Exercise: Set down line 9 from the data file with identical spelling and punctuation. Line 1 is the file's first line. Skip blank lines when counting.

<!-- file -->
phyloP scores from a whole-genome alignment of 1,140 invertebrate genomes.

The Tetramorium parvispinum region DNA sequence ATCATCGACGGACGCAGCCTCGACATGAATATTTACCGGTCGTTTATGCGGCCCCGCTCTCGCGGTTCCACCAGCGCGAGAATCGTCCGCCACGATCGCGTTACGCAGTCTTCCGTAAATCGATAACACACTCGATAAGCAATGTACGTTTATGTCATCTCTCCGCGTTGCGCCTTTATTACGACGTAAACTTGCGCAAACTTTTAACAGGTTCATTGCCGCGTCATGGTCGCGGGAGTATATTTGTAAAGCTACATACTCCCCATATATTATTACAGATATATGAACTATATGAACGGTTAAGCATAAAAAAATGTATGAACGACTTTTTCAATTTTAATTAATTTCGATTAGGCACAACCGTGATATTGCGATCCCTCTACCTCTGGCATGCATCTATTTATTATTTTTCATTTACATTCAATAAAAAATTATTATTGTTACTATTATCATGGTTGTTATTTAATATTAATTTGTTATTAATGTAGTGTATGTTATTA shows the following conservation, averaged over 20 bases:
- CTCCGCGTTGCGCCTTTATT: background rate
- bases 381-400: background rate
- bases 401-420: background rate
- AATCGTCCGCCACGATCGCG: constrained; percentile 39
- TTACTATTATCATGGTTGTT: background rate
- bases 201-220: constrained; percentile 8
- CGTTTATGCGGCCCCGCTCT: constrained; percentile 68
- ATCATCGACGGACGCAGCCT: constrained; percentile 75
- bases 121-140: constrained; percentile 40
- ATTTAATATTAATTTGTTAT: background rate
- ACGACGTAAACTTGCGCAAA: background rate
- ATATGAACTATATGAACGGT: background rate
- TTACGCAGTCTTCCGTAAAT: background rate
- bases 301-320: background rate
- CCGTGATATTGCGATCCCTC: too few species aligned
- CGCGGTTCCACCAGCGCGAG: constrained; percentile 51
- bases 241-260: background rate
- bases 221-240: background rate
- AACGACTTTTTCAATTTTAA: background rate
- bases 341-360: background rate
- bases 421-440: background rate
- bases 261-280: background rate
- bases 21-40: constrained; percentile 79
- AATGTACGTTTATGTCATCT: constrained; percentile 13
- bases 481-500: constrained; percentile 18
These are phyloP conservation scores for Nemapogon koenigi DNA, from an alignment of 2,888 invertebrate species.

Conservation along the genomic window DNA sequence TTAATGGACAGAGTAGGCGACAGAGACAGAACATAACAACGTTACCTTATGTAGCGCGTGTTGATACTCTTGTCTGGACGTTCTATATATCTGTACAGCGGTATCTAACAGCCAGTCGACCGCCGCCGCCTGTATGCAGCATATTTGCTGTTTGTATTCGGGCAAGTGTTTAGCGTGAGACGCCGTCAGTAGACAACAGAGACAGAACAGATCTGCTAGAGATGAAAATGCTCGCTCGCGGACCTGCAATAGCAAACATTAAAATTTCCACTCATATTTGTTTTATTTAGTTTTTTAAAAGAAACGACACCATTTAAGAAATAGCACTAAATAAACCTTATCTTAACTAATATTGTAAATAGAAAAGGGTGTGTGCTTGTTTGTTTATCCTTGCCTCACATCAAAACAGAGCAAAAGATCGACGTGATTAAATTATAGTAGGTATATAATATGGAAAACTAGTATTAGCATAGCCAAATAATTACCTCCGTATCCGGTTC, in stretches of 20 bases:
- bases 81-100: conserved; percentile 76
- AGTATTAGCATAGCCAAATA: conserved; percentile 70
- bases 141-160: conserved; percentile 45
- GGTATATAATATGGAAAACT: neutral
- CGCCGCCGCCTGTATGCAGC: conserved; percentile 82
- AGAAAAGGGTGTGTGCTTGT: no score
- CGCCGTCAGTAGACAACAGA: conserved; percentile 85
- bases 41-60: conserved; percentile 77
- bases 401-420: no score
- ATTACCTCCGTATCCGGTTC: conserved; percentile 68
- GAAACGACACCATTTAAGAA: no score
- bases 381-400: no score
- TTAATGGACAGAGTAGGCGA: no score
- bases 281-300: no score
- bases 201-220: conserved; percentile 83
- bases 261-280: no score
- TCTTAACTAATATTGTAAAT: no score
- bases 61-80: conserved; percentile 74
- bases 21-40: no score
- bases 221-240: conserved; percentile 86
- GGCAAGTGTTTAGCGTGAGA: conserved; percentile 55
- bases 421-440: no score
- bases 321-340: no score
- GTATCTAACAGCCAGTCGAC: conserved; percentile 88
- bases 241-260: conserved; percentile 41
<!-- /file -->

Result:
- CGTTTATGCGGCCCCGCTCT: constrained; percentile 68